Getting Close on Safari – A Close Encounter With Ringo

Bongwe Safaris Ringo the Lion

I now introduce you to Ringo. He was as formidable a lion as you ever saw. He was part of a coalition of two impressive brothers that ruled a pride with twenty two members in the South Luangwa Valley. Of the two brothers, Ringo  was the fiercest. He was always at the heart of any large kill. He loved to hunt and murder hyenas and killed just about anything that crossed his path.

His name derived from the fact that he had ring worm, obvious by the perfect rings and blemishes on his belly and hindquarters.  This parasite may have given him his name, but it equally gave him his rage. It eventually took a toll on his health but for years he carried the itchy annoying parasite and it surely contributed to his temper.

The local conservation society darted him once and tried to treat him, but it did not help and as one is not really meant to interfere unless it’s an unnatural influence, he was left to see out his days.  

He was always grumpy, still a pride male but he became reclusive, happy to steal kills from the females, but not interested in any other form of court. He preferred to live alone, still king, but in self-imposed exile.  What he lost in weight, he never lost in ferocious anger. His rage burned so bright in the final days that nothing and no one could go near him. Ringo became like an insane murderer, ferocious in nature.  

He eventually came into my bush camp and decided to live by the waterhole in camp.  He was functioning but weak and he was extremely territorial and paranoid. No other animal could get to the water unless they were prepared to run the gauntlet of his ire. His first major kill was a buffalo, he dragged her into the mud and throttled her, very proud of his new conquest he did not bother to eat it. He simply guarded it day and night, waiting for any challenge.

This was bad news for us in the camp as in these temperatures, the buffalo started to stink and we were really getting the worst of it. Ringo seemed content to lie around in the stink but we had to do something. Our first attempt to move him was with the tractor. We thought Ringo would be intimidated by the big noisy diesel engine, but he was not and after one very threatening growl the driver lost courage and retreated.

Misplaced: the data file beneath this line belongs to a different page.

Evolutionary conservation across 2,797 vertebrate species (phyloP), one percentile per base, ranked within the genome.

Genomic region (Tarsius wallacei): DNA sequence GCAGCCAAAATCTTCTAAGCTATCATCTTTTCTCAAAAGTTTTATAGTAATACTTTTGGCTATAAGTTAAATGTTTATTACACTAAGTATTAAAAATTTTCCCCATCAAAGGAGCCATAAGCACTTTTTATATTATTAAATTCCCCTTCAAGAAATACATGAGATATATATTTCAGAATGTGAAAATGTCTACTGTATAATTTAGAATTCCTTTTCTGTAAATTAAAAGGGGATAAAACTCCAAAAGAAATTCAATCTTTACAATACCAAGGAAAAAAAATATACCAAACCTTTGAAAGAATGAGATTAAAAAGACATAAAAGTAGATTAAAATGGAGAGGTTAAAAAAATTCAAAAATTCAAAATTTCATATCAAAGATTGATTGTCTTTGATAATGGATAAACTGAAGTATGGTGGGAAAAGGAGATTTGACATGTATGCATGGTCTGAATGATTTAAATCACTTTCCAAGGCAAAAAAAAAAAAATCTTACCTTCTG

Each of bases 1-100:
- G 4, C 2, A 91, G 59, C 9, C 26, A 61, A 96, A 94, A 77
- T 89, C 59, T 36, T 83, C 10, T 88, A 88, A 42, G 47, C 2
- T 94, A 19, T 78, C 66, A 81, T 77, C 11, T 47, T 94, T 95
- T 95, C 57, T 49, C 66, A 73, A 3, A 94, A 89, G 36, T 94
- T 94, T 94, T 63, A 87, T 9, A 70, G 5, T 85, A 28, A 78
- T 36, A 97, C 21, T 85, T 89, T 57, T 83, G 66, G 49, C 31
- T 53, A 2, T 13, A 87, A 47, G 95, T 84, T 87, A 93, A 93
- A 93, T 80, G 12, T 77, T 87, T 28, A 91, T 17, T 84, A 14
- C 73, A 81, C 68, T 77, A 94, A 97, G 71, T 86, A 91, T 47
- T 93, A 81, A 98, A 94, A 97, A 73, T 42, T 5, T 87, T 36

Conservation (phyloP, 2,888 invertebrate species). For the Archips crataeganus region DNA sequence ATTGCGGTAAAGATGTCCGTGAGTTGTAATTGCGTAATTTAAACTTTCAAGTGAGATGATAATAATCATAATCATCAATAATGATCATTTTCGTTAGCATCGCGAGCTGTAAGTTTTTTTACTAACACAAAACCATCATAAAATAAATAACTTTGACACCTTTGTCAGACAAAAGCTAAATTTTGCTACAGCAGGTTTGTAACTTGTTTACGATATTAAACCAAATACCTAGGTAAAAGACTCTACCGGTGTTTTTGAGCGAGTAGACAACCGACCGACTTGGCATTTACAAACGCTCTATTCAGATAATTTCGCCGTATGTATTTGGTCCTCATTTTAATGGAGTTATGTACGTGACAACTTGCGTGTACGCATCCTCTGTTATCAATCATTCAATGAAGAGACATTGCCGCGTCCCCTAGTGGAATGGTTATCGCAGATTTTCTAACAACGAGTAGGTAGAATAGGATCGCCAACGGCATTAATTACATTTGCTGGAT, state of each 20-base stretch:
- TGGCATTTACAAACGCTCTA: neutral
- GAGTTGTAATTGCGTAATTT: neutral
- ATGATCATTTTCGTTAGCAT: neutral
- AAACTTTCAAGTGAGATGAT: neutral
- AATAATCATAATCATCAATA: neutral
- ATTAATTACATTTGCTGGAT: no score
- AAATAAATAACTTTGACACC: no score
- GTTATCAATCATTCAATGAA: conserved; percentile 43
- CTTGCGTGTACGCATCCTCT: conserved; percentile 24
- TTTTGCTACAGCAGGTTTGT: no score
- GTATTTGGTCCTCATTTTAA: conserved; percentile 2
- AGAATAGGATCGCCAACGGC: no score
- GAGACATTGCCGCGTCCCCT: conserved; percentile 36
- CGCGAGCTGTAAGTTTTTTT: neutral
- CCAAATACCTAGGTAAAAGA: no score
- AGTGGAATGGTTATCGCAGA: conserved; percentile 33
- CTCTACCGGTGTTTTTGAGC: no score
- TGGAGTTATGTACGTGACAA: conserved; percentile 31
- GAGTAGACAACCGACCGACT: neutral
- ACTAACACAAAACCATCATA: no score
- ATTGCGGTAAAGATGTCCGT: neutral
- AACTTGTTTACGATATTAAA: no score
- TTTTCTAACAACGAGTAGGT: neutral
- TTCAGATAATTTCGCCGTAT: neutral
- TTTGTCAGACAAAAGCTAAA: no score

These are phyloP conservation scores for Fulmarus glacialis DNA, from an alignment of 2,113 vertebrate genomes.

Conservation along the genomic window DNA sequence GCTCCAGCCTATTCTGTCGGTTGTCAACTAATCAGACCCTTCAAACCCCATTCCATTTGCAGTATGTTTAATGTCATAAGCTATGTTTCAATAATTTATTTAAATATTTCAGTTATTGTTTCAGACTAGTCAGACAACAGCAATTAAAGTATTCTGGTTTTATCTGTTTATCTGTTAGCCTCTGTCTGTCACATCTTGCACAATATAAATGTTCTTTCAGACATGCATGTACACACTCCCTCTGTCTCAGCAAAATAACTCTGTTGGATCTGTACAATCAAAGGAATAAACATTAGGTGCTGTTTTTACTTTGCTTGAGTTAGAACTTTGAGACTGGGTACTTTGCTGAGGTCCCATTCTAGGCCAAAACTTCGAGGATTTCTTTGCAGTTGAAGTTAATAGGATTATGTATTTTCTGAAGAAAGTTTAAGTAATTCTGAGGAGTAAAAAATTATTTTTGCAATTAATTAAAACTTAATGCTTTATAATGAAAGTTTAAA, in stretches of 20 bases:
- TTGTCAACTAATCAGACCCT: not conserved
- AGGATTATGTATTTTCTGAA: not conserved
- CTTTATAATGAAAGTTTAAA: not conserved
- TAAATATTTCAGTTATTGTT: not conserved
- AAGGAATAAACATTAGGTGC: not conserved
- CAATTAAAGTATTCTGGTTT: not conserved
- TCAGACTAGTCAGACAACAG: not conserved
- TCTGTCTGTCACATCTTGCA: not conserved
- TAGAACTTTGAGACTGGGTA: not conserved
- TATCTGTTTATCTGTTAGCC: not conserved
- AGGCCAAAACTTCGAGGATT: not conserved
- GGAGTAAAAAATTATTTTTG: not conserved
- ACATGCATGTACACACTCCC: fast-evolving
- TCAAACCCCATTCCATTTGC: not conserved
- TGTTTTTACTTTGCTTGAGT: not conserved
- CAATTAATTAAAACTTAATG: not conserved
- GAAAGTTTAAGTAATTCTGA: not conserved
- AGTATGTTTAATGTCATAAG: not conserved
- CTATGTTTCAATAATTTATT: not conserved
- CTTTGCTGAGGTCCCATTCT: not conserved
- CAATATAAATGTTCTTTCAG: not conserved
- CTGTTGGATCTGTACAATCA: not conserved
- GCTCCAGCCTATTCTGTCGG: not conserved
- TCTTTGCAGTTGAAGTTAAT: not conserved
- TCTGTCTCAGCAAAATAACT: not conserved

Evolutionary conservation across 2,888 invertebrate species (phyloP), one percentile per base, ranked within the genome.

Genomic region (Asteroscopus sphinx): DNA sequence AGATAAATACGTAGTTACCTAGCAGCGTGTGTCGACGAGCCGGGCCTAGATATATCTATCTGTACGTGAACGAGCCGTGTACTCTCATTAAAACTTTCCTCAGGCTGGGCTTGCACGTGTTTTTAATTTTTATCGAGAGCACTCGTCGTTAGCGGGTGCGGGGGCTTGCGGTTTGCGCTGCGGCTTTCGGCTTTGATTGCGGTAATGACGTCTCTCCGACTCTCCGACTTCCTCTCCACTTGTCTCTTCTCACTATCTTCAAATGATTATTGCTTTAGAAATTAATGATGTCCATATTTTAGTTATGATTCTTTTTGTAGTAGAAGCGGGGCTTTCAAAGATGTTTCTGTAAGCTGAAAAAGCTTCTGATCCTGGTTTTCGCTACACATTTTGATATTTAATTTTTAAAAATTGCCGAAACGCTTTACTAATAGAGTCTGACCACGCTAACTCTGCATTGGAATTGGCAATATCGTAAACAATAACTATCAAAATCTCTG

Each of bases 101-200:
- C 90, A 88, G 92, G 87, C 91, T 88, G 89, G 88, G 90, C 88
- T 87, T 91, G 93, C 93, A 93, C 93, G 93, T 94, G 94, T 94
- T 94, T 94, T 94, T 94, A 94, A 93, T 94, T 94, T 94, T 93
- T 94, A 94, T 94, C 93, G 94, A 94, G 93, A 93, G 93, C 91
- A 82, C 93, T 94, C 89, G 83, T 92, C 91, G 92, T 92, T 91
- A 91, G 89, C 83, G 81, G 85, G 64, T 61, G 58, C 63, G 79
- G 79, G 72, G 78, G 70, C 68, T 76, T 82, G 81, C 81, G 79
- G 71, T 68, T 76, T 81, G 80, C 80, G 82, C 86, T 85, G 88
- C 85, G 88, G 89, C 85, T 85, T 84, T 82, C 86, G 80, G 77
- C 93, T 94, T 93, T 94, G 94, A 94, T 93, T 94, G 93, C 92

Ringo lived with us but with his rage so intense it was too dangerous to have him so close to camp. Our chalets were made of reed and thatch and lots of mosquito gauze windows. Nothing that would really deter a lion in his kind of situation.

Fortunately, the conservation society were coming the next day to dart him and move him to a place 40km away. A place where he would have water and all the anger he wanted.

However, the day before that was about to happen, Ringo lay exhausted at the waterhole. The guests closest to the waterhole had an early start, they needed to be up at crack of dawn. I went to get them and wake them. In the semi dark, casting around with my torch I was within 15 metres of the guest bathroom when Ringo let me know he was there.

His menacing growl came across the grass at knee height. It impacted my legs and travelled up my body in a terrifying resonance that left me almost running for my life. But there is one thing I know – you never run from a lion encounter as they can’t resist the cat and mouse scenario.

Nevertheless, it takes a great deal of control not to run. I stopped in my tracks with all sorts of thoughts going through my mind. I knew how crazy this guy was and how desperate. I was surely moments away from a charge and a mauling.

Ringo stood up. He was terrifying. His mane was matted with bloody dreadlocks, his eyes murderous, red rimmed black holes boring into me. I could hear his breath rasping in his throat and I could see the saliva dripping from his slack jowls.  I couldn’t breathe at all. His next menacing growl galvanised me, pushing me to retreat.  

One slow step back, eyes fixed on his, another step, another.

I can’t tell you how time slows or how far 30 metres can feel. He stood rigid watching me while I took each agonising step, his breath rasping in his painfully thin lungs.

What saved me this time? Pure luck basically, he was exhausted and injured and just about out of life. Only his rage was keeping him alive but his body had failed him. I think if this had been one day earlier, I wouldn’t be here telling this story.

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